Weight Bias Swings Both Ways

Spotlight Article by Sunny Randoll Haas

Weight Bias Swings Both Ways

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Sunny Randoll Haas

Sunny Randoll Haas is a woman of many talents, none of which earn her a red cent, but tons of well-deserved praise.  While awaiting entry to culinary school, she is currently expending her energies on mastering the home management arts, while trying like the devil to find time to write.   When she’s not catering culinary feasts for her boyfriend’s office mates (in hopes of getting them to someday pay for it), Sunny is working on her first book.  Hers is poignant and often uproarious expose’ of a cute-ish, chubby girl in a “thin is in or you’re out” world. Her most fond wish is to inspire millions to skip the seemingly endless waves of high drama and despair, dream big and go straight on to happiness.  Speaking of which, Sunny currently resides in Central Florida with the love her of life, his three sons, her beloved kitty Miss Jake and her darling puppy Ruby.

Pretty Fat

When most people think of weight bias and the stigma that surrounds a significantly overweight individual; let’s face it, the advantages aren’t the first to come to mind.

Considering the ridiculous amount of press, particularly pertaining to the health issues which may arise from excess pounds, its only reasonable that folks don’t put much thought into the plus side of being plus size.

I mean, seriously… between the unnecessary oversaturation of Angelina Jolie’s every thought and move and the confusing over reporting of weight-related health issues… it’s hard to know which is getting more face time out there!  It’s fair to say that, based on the volume of warnings and fear-mongering that surrounds “the obesity crisis in America” in the media (and consequently in society), if you don’t know at least five life-threatening reasons to fear fat, you’ve been living in a cave… in Iceland… your whole life.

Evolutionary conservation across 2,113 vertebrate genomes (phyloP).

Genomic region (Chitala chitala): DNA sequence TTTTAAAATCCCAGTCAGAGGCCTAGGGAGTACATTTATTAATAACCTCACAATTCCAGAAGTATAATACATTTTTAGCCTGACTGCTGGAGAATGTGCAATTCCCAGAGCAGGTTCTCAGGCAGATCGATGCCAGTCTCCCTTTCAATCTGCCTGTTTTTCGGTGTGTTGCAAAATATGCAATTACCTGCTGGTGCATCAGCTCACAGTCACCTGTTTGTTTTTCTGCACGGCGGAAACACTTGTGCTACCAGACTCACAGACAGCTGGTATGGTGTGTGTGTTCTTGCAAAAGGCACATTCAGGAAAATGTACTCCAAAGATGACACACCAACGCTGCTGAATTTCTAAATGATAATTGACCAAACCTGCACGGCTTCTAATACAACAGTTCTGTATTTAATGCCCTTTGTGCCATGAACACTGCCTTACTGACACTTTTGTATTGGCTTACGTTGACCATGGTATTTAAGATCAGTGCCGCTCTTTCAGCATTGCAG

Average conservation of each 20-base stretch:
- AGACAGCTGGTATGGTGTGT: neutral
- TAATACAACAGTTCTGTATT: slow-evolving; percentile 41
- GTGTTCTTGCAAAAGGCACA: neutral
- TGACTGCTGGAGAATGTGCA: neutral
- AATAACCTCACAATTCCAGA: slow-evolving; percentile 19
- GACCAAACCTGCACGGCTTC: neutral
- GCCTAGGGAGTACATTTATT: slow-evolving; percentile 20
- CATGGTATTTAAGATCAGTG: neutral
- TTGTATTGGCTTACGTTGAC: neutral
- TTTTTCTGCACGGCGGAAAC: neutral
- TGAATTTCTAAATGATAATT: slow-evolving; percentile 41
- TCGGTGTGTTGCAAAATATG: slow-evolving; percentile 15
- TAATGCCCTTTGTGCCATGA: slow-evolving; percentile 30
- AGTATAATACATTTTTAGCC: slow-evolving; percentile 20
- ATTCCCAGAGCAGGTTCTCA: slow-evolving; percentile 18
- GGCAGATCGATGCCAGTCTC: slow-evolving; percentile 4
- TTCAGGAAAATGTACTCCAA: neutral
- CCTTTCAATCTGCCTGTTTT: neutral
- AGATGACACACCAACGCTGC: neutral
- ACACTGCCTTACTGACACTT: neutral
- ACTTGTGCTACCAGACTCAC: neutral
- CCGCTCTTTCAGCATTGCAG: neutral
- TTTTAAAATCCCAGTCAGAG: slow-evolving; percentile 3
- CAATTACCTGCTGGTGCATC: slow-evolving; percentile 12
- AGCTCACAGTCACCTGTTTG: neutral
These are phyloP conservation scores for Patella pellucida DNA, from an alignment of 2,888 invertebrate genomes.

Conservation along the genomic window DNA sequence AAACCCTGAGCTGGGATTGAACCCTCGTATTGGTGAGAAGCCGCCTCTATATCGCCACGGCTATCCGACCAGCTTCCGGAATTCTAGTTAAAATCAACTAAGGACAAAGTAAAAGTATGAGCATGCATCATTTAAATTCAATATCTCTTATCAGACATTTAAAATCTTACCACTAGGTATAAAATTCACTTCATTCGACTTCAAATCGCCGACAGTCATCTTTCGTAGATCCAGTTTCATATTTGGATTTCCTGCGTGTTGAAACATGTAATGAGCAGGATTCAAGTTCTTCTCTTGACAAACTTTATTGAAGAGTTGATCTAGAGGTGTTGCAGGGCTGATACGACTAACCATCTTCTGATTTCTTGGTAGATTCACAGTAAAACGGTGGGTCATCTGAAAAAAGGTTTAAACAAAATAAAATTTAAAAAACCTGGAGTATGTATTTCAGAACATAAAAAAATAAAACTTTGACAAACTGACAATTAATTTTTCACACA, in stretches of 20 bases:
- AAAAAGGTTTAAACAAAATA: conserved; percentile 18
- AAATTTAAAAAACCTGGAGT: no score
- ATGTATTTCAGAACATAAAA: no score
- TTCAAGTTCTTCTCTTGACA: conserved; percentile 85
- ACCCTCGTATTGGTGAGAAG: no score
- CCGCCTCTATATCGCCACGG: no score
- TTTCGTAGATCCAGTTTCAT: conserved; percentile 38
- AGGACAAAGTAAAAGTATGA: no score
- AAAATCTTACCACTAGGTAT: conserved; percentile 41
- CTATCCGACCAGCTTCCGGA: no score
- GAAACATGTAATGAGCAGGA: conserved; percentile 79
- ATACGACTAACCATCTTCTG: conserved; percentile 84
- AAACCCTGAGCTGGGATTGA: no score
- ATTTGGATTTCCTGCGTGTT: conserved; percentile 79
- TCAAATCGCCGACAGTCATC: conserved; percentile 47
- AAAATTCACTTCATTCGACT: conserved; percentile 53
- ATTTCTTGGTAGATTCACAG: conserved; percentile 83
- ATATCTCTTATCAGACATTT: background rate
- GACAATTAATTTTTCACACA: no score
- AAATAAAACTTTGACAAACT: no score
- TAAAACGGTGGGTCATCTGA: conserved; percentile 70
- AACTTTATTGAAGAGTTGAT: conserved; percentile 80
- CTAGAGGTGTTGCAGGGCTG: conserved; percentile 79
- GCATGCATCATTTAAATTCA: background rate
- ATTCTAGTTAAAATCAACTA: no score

“But, Sunny,” you may pause me to ask, “are there favorable discriminations surrounding obesity?!” As someone who was once unbelievably obese, I can say without question, “That depends on how you look at it.”

Being big isn’t always a downer.  If you are craving, and enjoy attention, being one of the biggest people in the room often grabs you the instant center of attention.  In many social situations, some find overweight women more approachable than their thinner counterparts.  The “softness” of a rounder woman often puts people at ease, where the preconceptions of thin, beautiful women being cold, or self-serving work against that group (which is no more fair than assuming all fat people are lazy and stuff their faces).

There are also times when companies are looking for a bit of diversity and being a bigger person can play a key role there (this was particularly so when living in the LA area, considering the abundance of unearthly, gorgeous aspiring and working performers who might come off as unapproachable to less metropolitan clients or vendors).  Whereas there were countless jobs for which I was perfectly qualified and later learned I was passed over because my size gave an impression of not being able to “keep up.”

Interestingly, I’ve rarely seen evidence that society finds it terribly shocking that men may be rather large and still considered attractive, even sexy.  John Goodman during his Roseanne days was one of the most adored and desired men in the business, Seth Rogan dropped a load of weight before filming Green Lantern and there was an actual outcry from his fans, Jonah Hill has experienced the same.

We like what we like, we need what we need, and as much as I had been told my whole life that nobody wanted a fat girl, I was flooded with almost as much relief as I was disbelief, when I learned how many men truly wanted, adored, admired and were hungry for a big, round girl. Even so, I learned that there were some who would say I had an unfair advantage when it came to that arena.

I’ve always been called “pretty”, but for most of my early life that word was nestled inside what you might think of as a “stealth slander sandwich.

“She has such pretty face! If only she weren’t so big!” or “You could be so pretty… if only…” which would trail off in a maudlin sigh of pity (often coupled with a textbook “such a shame” shake of the head). It absolutely shocked me, and it may equally shock you, to learn that when I was cresting 400 pounds I dated and was hit-on more than I ever had been.